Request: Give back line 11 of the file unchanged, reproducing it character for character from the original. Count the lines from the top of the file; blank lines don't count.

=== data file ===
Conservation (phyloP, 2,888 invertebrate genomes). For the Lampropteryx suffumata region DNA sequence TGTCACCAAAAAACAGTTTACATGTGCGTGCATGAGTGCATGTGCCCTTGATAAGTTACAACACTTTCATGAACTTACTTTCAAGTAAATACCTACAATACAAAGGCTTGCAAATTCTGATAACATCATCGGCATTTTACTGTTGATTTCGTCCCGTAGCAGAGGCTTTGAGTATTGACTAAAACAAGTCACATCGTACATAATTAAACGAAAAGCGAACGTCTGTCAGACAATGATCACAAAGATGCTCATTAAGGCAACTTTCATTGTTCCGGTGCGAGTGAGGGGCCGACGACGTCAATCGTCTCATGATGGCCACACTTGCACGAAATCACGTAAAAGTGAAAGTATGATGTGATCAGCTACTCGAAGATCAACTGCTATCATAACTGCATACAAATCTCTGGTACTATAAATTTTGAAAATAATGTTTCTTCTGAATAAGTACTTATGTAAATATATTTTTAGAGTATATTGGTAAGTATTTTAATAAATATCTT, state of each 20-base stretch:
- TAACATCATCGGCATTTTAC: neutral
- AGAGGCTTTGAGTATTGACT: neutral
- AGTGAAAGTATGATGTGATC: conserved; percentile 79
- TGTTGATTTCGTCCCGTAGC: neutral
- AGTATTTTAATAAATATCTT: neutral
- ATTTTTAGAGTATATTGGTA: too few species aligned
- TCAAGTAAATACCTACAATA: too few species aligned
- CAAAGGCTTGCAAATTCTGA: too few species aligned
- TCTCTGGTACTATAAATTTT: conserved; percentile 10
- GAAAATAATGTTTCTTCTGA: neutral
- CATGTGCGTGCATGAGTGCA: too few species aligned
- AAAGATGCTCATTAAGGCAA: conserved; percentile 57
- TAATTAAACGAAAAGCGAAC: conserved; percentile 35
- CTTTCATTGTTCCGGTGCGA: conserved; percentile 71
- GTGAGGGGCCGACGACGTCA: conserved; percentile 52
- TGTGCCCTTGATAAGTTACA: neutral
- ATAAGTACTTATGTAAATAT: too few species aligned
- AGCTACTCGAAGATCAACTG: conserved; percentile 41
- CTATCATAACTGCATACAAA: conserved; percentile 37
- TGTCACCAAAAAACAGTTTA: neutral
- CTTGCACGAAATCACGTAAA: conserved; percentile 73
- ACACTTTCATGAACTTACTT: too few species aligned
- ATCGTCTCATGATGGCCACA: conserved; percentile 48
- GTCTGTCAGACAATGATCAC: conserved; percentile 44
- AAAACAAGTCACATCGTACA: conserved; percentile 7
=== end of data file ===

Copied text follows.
- GAAAATAATGTTTCTTCTGA: neutral